US investigators smash large-scale child pornography operation involving over 250 children
More than 250 children as young as three and from as far afield as US, Britain and Australia were victims of secret pornography network with at least 27,000 subscribers worldwide
A massive international online child pornography ring, with victims aged as young as three from the US, Britain and four other countries, has been busted by America investigators.
Authorities announced the arrest of 14 American men who allegedly operated the underground members-only website, one of the largest ever dismantled, from the southern state of Louisiana.
More than 27,000 subscribers to the secret network around the world had access to 2,000 videos filmed on computer webcams of mostly teenage boys who were "enticed ... to produce sexually explicit material", officials said.
Investigators have so far identified 251 child victims, of whom all but eight were boys. There were 228 Americans and 23 from Britain, Canada, New Zealand, Australia and Belgium. The majority were aged 13 to 15, but 33 were aged under 12 and two were aged just three.
The organisation is "one of the largest known online child exploitation operations in history", said Jeh Johnson, the Department of Homeland Security chief.
Among those arrested was Jonathan Johnson, 27, the alleged administrator of the website, who faces between 20 years and life in life if convicted.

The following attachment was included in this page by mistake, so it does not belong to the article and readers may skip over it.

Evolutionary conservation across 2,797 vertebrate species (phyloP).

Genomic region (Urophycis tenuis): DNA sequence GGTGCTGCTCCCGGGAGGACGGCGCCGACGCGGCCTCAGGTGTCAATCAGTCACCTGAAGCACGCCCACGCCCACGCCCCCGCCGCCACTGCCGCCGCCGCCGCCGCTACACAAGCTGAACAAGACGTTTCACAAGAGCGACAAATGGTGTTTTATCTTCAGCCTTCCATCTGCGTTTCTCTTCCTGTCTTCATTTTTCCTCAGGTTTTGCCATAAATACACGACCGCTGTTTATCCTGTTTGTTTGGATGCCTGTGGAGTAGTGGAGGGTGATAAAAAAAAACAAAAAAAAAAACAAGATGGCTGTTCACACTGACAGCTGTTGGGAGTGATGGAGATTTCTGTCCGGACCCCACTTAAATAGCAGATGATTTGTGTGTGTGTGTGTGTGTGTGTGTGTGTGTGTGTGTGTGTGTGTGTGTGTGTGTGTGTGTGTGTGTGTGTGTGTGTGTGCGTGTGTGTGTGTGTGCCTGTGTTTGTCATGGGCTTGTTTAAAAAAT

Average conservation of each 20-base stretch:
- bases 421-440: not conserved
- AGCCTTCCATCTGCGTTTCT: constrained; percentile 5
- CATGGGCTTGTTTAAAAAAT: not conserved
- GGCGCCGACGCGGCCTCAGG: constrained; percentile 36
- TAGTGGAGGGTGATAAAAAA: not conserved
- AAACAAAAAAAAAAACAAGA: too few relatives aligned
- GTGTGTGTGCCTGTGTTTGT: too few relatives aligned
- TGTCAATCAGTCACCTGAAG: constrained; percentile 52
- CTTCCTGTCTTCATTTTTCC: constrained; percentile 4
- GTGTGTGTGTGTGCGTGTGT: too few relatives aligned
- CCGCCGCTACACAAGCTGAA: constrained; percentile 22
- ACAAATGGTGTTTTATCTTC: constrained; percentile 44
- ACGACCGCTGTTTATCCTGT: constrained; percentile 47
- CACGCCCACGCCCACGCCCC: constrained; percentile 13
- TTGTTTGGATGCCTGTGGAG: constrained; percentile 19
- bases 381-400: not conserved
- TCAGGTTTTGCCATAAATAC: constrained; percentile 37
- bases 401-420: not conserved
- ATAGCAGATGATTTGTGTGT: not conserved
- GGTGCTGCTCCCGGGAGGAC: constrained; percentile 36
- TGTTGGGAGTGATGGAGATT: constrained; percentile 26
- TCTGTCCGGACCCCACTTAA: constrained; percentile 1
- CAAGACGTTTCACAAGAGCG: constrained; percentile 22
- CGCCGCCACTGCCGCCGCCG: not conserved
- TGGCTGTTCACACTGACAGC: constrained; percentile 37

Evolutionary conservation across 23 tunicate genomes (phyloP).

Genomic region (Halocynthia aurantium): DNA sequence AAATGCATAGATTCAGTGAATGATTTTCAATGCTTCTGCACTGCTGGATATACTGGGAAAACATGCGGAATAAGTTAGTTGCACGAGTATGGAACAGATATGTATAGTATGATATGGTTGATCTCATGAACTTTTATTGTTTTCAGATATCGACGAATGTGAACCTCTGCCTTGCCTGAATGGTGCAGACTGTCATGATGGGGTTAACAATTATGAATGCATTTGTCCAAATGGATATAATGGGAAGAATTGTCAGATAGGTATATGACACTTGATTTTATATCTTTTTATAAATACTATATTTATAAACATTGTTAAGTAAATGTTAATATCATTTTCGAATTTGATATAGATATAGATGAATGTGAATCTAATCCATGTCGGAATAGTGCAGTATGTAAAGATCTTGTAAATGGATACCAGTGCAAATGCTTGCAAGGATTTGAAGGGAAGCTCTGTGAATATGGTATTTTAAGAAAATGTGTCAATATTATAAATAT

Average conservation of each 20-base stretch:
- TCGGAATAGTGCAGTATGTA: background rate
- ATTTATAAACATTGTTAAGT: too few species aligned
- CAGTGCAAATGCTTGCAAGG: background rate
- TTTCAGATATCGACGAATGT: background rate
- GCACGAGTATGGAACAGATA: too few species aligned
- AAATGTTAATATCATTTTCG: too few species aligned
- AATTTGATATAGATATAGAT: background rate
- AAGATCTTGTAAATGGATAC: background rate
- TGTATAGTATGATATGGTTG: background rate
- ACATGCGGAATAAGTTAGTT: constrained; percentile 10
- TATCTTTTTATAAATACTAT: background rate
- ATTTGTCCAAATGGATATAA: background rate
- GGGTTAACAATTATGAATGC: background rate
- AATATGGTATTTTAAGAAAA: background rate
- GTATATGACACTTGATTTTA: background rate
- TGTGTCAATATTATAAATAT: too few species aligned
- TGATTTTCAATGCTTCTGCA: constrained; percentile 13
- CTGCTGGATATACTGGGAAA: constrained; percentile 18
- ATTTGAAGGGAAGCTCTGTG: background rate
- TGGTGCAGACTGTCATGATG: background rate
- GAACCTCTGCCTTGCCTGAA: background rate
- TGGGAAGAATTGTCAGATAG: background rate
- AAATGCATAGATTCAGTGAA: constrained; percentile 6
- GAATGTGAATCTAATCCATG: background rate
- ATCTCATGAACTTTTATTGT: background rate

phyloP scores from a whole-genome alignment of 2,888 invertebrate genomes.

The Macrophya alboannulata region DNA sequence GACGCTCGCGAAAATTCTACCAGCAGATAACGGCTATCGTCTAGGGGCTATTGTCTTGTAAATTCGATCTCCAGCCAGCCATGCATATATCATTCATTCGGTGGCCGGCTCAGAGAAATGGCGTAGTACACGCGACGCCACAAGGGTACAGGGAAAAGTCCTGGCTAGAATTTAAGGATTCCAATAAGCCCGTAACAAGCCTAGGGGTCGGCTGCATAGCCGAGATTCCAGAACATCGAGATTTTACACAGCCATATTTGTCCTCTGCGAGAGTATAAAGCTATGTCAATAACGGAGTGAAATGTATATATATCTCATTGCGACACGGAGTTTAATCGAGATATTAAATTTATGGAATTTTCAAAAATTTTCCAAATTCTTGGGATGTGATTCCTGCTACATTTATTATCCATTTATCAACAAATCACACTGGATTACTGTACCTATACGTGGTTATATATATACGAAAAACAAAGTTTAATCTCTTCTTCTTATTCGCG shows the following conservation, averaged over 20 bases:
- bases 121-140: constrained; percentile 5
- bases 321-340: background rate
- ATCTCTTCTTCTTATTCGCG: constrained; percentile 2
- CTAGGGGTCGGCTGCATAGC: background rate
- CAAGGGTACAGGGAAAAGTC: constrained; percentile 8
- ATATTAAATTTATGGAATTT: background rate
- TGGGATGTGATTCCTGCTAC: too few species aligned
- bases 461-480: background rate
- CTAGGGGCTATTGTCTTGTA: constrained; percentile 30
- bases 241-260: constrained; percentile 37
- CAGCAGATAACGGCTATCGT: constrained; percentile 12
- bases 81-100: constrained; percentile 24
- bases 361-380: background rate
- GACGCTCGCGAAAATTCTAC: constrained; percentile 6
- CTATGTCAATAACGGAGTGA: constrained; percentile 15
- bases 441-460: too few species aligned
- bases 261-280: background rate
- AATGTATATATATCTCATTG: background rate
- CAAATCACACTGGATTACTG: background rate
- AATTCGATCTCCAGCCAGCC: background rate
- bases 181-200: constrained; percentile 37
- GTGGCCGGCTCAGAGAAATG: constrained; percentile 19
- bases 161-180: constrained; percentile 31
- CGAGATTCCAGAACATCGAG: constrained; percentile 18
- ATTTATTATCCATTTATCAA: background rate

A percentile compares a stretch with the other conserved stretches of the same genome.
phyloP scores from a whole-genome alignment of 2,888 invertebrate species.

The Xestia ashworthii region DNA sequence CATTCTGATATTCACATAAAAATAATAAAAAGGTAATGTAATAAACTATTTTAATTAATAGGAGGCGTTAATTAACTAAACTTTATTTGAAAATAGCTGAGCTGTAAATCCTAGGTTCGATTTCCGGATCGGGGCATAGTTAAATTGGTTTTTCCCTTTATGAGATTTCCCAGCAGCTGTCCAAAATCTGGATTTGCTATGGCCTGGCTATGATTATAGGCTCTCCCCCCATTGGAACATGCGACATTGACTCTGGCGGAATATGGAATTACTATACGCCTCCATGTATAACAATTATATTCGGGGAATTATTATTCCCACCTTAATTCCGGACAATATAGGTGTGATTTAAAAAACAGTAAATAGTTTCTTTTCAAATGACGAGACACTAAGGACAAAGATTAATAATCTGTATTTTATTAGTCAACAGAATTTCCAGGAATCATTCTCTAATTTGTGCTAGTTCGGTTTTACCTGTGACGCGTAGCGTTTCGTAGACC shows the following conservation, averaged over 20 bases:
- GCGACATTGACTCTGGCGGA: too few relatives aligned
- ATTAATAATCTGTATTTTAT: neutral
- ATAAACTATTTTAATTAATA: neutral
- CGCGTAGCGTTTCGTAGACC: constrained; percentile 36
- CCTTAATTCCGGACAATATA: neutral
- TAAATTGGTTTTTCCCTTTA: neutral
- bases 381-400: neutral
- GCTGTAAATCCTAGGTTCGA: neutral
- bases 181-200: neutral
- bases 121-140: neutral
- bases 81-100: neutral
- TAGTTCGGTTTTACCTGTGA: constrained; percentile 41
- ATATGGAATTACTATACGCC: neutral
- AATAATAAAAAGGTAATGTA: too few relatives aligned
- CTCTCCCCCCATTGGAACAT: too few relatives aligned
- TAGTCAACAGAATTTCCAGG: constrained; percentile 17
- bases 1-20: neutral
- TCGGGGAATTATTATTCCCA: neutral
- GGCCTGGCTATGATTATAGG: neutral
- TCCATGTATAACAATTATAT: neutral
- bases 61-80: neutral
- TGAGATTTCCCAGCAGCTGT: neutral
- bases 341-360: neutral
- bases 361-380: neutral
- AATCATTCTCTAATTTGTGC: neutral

"Never before in the history of this agency have we identified and located this many minor victims in the course of a single child exploitation investigation," said Daniel Ragsdale, the DHS deputy director who headed the investigation.
He said the agency was fighting "a growing trend where children are being enticed, tricked and coerced online by adults to produce sexually explicit material of themselves".
Some of the 14 alleged operators assumed female identities to contact their targets on popular social network sites and then trick them into explicit online child activity.
They have been charged with running a child exploitation enterprise after allegedly distributing the material through the Tor network which allows Internet anonymity by hiding online traffic and a user's location.
The network, which was operated for a year from mid-2012 to last June, was unmasked after an item was sent through the US Postal Service to a child.
That led to the arrest of Mr Johnson and investigators then found evidence of the secret website on his computer. At least 300 subscribers to the site in the US and overseas face lesser charges.
The investigation, which officials said is continuing, was carried out by the cyber-crime unit of the DHS and the US Postal Inspection Services.
"While the predators' use of sophisticated technology has evolved, the core harm has not changed: a child's lost innocence," said Gerald O'Farrell, the head of postal service criminal investigations.